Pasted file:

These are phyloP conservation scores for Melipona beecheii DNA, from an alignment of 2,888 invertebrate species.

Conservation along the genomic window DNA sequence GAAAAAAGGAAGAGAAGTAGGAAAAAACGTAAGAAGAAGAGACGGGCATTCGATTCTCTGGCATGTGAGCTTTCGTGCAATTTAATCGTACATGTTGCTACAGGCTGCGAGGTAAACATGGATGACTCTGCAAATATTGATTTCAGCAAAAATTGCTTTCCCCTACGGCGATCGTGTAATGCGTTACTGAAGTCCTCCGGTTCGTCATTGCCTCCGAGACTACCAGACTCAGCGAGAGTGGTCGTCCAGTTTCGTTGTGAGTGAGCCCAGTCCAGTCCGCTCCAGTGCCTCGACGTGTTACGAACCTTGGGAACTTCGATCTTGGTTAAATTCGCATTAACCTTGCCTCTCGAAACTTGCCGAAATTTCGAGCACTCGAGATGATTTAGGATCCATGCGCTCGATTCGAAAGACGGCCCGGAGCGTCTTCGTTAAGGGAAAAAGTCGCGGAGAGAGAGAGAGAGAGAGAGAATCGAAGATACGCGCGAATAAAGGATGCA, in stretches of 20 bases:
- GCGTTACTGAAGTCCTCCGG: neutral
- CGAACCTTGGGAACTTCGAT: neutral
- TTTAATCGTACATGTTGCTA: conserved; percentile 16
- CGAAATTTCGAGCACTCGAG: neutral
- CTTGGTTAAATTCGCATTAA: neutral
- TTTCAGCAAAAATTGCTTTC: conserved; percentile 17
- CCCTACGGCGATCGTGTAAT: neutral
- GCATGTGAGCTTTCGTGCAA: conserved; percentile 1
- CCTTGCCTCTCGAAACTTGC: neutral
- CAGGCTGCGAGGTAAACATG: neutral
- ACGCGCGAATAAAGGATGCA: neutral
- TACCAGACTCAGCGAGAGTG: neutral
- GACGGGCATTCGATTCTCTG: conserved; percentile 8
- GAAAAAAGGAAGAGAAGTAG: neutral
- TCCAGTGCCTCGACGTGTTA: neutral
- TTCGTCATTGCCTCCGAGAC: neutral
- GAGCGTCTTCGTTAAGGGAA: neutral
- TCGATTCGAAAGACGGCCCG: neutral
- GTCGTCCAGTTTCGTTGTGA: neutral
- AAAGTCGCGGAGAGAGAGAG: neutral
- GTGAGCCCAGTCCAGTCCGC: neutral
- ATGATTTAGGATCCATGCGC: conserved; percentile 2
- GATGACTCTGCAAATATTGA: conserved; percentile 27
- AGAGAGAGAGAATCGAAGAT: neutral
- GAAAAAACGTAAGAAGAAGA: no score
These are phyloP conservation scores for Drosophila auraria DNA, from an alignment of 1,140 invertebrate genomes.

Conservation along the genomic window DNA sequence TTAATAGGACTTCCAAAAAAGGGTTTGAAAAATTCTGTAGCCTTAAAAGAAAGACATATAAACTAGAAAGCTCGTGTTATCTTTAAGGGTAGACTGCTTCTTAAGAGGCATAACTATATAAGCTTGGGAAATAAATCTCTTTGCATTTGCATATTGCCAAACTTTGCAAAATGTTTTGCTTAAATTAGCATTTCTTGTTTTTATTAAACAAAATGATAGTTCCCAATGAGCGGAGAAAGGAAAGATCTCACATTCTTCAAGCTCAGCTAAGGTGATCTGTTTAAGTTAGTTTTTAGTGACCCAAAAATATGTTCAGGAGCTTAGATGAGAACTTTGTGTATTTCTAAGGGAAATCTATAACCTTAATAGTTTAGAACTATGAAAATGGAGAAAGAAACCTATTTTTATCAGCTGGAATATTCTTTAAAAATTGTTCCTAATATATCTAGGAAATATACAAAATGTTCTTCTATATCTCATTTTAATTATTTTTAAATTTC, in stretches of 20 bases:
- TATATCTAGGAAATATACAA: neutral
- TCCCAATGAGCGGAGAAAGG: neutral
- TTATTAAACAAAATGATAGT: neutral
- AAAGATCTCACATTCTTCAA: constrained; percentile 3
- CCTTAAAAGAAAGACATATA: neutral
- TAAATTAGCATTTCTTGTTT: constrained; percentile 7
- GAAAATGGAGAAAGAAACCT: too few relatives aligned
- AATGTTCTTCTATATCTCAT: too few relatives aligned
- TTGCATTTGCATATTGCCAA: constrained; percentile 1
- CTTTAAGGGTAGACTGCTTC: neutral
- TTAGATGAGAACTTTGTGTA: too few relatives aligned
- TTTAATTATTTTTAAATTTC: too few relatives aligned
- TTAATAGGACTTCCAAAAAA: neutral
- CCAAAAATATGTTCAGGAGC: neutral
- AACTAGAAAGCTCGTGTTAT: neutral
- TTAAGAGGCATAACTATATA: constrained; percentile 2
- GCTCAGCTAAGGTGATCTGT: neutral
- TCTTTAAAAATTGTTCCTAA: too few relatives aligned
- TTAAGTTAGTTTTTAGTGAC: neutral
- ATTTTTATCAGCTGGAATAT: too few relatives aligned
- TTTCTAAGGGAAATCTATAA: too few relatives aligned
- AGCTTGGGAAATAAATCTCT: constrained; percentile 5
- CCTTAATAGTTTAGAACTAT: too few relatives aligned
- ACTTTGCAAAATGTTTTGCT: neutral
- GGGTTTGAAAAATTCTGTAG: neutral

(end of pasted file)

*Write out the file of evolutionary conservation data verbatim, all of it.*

These are phyloP conservation scores for Melipona beecheii DNA, from an alignment of 2,888 invertebrate species.

Conservation along the genomic window DNA sequence GAAAAAAGGAAGAGAAGTAGGAAAAAACGTAAGAAGAAGAGACGGGCATTCGATTCTCTGGCATGTGAGCTTTCGTGCAATTTAATCGTACATGTTGCTACAGGCTGCGAGGTAAACATGGATGACTCTGCAAATATTGATTTCAGCAAAAATTGCTTTCCCCTACGGCGATCGTGTAATGCGTTACTGAAGTCCTCCGGTTCGTCATTGCCTCCGAGACTACCAGACTCAGCGAGAGTGGTCGTCCAGTTTCGTTGTGAGTGAGCCCAGTCCAGTCCGCTCCAGTGCCTCGACGTGTTACGAACCTTGGGAACTTCGATCTTGGTTAAATTCGCATTAACCTTGCCTCTCGAAACTTGCCGAAATTTCGAGCACTCGAGATGATTTAGGATCCATGCGCTCGATTCGAAAGACGGCCCGGAGCGTCTTCGTTAAGGGAAAAAGTCGCGGAGAGAGAGAGAGAGAGAGAGAATCGAAGATACGCGCGAATAAAGGATGCA, in stretches of 20 bases:
- GCGTTACTGAAGTCCTCCGG: neutral
- CGAACCTTGGGAACTTCGAT: neutral
- TTTAATCGTACATGTTGCTA: conserved; percentile 16
- CGAAATTTCGAGCACTCGAG: neutral
- CTTGGTTAAATTCGCATTAA: neutral
- TTTCAGCAAAAATTGCTTTC: conserved; percentile 17
- CCCTACGGCGATCGTGTAAT: neutral
- GCATGTGAGCTTTCGTGCAA: conserved; percentile 1
- CCTTGCCTCTCGAAACTTGC: neutral
- CAGGCTGCGAGGTAAACATG: neutral
- ACGCGCGAATAAAGGATGCA: neutral
- TACCAGACTCAGCGAGAGTG: neutral
- GACGGGCATTCGATTCTCTG: conserved; percentile 8
- GAAAAAAGGAAGAGAAGTAG: neutral
- TCCAGTGCCTCGACGTGTTA: neutral
- TTCGTCATTGCCTCCGAGAC: neutral
- GAGCGTCTTCGTTAAGGGAA: neutral
- TCGATTCGAAAGACGGCCCG: neutral
- GTCGTCCAGTTTCGTTGTGA: neutral
- AAAGTCGCGGAGAGAGAGAG: neutral
- GTGAGCCCAGTCCAGTCCGC: neutral
- ATGATTTAGGATCCATGCGC: conserved; percentile 2
- GATGACTCTGCAAATATTGA: conserved; percentile 27
- AGAGAGAGAGAATCGAAGAT: neutral
- GAAAAAACGTAAGAAGAAGA: no score
These are phyloP conservation scores for Drosophila auraria DNA, from an alignment of 1,140 invertebrate genomes.

Conservation along the genomic window DNA sequence TTAATAGGACTTCCAAAAAAGGGTTTGAAAAATTCTGTAGCCTTAAAAGAAAGACATATAAACTAGAAAGCTCGTGTTATCTTTAAGGGTAGACTGCTTCTTAAGAGGCATAACTATATAAGCTTGGGAAATAAATCTCTTTGCATTTGCATATTGCCAAACTTTGCAAAATGTTTTGCTTAAATTAGCATTTCTTGTTTTTATTAAACAAAATGATAGTTCCCAATGAGCGGAGAAAGGAAAGATCTCACATTCTTCAAGCTCAGCTAAGGTGATCTGTTTAAGTTAGTTTTTAGTGACCCAAAAATATGTTCAGGAGCTTAGATGAGAACTTTGTGTATTTCTAAGGGAAATCTATAACCTTAATAGTTTAGAACTATGAAAATGGAGAAAGAAACCTATTTTTATCAGCTGGAATATTCTTTAAAAATTGTTCCTAATATATCTAGGAAATATACAAAATGTTCTTCTATATCTCATTTTAATTATTTTTAAATTTC, in stretches of 20 bases:
- TATATCTAGGAAATATACAA: neutral
- TCCCAATGAGCGGAGAAAGG: neutral
- TTATTAAACAAAATGATAGT: neutral
- AAAGATCTCACATTCTTCAA: constrained; percentile 3
- CCTTAAAAGAAAGACATATA: neutral
- TAAATTAGCATTTCTTGTTT: constrained; percentile 7
- GAAAATGGAGAAAGAAACCT: too few relatives aligned
- AATGTTCTTCTATATCTCAT: too few relatives aligned
- TTGCATTTGCATATTGCCAA: constrained; percentile 1
- CTTTAAGGGTAGACTGCTTC: neutral
- TTAGATGAGAACTTTGTGTA: too few relatives aligned
- TTTAATTATTTTTAAATTTC: too few relatives aligned
- TTAATAGGACTTCCAAAAAA: neutral
- CCAAAAATATGTTCAGGAGC: neutral
- AACTAGAAAGCTCGTGTTAT: neutral
- TTAAGAGGCATAACTATATA: constrained; percentile 2
- GCTCAGCTAAGGTGATCTGT: neutral
- TCTTTAAAAATTGTTCCTAA: too few relatives aligned
- TTAAGTTAGTTTTTAGTGAC: neutral
- ATTTTTATCAGCTGGAATAT: too few relatives aligned
- TTTCTAAGGGAAATCTATAA: too few relatives aligned
- AGCTTGGGAAATAAATCTCT: constrained; percentile 5
- CCTTAATAGTTTAGAACTAT: too few relatives aligned
- ACTTTGCAAAATGTTTTGCT: neutral
- GGGTTTGAAAAATTCTGTAG: neutral